Dear Ms. Warrick,
First of all please accept my apologies for the tardiness of this email, but I have recently retired from the US Air Force (USAF) and am currently itinerant making my way across the country to my new assignment in Washington, DC.
Over the recent Memorial Day weekend I was blessed to be visiting my brother and his family; one of his children (my niece Kristen Abbott of whom I am very proud) is a teacher at your school. She made us aware of the “Arlington Project” and encouraged my family to stop by your school and make a visit.
On the very beautiful Saturday morning of Memorial Day weekend we were able to make a visit to the “Arlington Project,” and I shall forever remain moved and grateful to the students and staff of your school that made such a poignant and sacred time of reflection and thanks possible for me and for the wider South Sound community.
I had the privilege of serving our Nation in the Armed Forces for almost 24 years; first as an enlisted Air Traffic Controller, and later as a Chaplain-Officer in the USAF. I retired 1 Jan 11 as a Chaplain, Lieutenant Colonel. During my years of service I was inspired to serve the women and men of our Armed Forces (as well as other US Government agencies and civilian organizations) in many disparate locations and assignments around the world. I deployed many times, with multiple tours of duty in Pakistan, Afghanistan and Iraq. As a peculiarity of my role, I was more often assigned to US Marine Corps (USMC), US Army (USA) and/or Coalition ground forces than to USAF units.
Humbled as I am to have served with so many remarkable men and women, both military and civilian, from many different lands and peoples, I know that I have been changed in challenging ways that will remain with me for the rest of my life.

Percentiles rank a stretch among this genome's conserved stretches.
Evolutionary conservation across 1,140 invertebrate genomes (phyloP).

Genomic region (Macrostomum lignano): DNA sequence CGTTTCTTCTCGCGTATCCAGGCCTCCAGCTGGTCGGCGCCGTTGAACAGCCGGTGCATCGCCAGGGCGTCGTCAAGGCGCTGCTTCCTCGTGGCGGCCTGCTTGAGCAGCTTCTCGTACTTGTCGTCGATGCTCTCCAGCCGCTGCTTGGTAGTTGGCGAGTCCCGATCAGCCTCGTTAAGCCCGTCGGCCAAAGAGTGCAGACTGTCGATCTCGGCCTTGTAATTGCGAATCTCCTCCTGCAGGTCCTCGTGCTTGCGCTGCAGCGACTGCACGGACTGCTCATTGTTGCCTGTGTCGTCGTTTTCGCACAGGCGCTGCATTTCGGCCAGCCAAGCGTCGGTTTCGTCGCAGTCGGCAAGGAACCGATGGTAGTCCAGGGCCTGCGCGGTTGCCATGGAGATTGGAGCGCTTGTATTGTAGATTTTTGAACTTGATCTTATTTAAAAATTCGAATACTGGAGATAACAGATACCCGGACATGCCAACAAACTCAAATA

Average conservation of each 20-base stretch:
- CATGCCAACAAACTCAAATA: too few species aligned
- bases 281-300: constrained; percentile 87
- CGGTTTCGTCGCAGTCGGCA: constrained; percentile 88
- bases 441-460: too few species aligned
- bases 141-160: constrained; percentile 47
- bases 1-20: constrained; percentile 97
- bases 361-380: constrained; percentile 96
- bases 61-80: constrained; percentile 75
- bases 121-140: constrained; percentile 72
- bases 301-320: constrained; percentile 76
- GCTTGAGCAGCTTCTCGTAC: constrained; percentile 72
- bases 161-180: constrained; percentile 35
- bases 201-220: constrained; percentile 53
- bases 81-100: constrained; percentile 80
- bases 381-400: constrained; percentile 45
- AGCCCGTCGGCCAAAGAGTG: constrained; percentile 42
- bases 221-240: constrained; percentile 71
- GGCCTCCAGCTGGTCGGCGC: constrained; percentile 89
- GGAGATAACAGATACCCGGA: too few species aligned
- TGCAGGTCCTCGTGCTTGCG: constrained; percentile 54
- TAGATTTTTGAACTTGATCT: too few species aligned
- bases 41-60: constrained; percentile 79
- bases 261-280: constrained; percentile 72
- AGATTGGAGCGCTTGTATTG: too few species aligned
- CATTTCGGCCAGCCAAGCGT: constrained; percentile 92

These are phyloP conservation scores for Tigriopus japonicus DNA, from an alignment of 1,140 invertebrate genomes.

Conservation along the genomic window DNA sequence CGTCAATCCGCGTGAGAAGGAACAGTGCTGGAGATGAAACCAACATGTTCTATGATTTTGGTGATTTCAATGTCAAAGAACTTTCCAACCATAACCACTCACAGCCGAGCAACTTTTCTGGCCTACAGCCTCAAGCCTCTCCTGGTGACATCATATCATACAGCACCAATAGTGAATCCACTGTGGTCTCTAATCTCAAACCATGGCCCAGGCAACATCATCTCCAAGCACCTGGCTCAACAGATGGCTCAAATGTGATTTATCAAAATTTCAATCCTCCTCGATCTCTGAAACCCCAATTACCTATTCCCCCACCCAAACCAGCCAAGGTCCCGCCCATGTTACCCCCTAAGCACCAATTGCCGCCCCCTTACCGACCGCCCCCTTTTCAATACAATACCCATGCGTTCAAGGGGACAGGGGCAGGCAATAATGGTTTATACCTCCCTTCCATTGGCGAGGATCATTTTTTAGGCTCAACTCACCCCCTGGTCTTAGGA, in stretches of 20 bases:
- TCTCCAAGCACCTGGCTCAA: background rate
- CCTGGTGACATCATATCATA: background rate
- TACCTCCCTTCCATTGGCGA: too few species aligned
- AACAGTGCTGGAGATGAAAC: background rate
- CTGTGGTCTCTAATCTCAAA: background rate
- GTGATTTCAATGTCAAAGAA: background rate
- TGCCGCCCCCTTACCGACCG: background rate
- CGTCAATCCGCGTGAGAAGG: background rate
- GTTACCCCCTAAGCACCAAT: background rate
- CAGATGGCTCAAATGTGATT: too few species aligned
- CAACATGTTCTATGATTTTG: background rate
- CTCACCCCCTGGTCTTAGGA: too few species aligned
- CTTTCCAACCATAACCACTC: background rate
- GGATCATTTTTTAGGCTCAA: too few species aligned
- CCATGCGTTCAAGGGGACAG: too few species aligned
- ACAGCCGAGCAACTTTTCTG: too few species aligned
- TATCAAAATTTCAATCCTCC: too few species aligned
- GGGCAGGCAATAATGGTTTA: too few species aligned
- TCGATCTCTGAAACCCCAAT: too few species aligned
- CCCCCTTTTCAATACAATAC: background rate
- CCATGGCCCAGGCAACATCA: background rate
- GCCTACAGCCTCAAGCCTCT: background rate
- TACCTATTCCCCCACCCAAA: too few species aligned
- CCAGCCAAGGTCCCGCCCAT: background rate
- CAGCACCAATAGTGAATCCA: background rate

I must say that when Kristen told me of the “Arlington Project”, I thought to myself, “what a wonderful and noteworthy enterprise,” but I was not prepared for what I found or felt.
That morning of our visit was bright, beautiful and calm…with a light breeze blowing over the front lawn of your school. The flags ruffled so gently and the expanse of thousands of memorials (made so much more personal by the handwritten inscriptions) caught me off-guard. The first memorial I read happened to be of SrA Cunningham, killed in Afghanistan, and for whom the USAF “base” at Bagram AB is named. Because of the extreme care and attention of your staff and students in organizing the placement of the memorials I quickly realized that I would be able to “visit” those with whom I had served, who paid the ultimate price for our freedom, and for some…those I had been with when they died…holding their hands, offering words of prayer, comfort, blessing or even silence…I would be able to remember.
My words today pale in comparison to the emotions of gratitude, sadness and joy I experienced that morning. It was a very personal, cathartic and sacred moment for me during a time of significant transition in my own life.
So many other women and men have offered so much more than I for the defense of our freedoms, both abroad and in our homeland, striving to make our world a better place, offering countless thousands of people an opportunity for real peace and self-determination. I am aware that these men and women have lived in our country and in many far away lands for generations…I am at times overwhelmed by the human spirit that can manifest the desire for service to others at such a great cost to itself. These are truly our heroes. Their lives stand in contradiction to greed and ego-centrism; they represent the best of who we can all be. Yet heroes are not always far away, they are close at hand, they are our teachers, administrators, coaches, friends and strangers too. They are our police officers, fire fighters, and those engaged in every form of government and public service. They are our poor, who so very often, because of the opportunities provided in our Nation, rise to unimaginable heights of service and accomplishment.
From one humble Veteran, to you at Clover Park High School, I offer my humble gratitude. I hope that you have heard from hundreds of people who like myself and through your efforts were enabled, to say thank-you on a beautiful, peaceful morning, in a magnificent and profound setting, to God, my fellow citizens, and to so many women and men in near and distant lands that I feel so indebted to for my life and freedom.
I know that my parents (like millions of others), who served these same freedoms during World War II and Korea, would be so proud to know that their sacrifice was not in vain, but that there are heroes like you at Clover Park High School that continue to carry the torch of freedom and of service and sacrifice.
Fr Kerry M. Abbott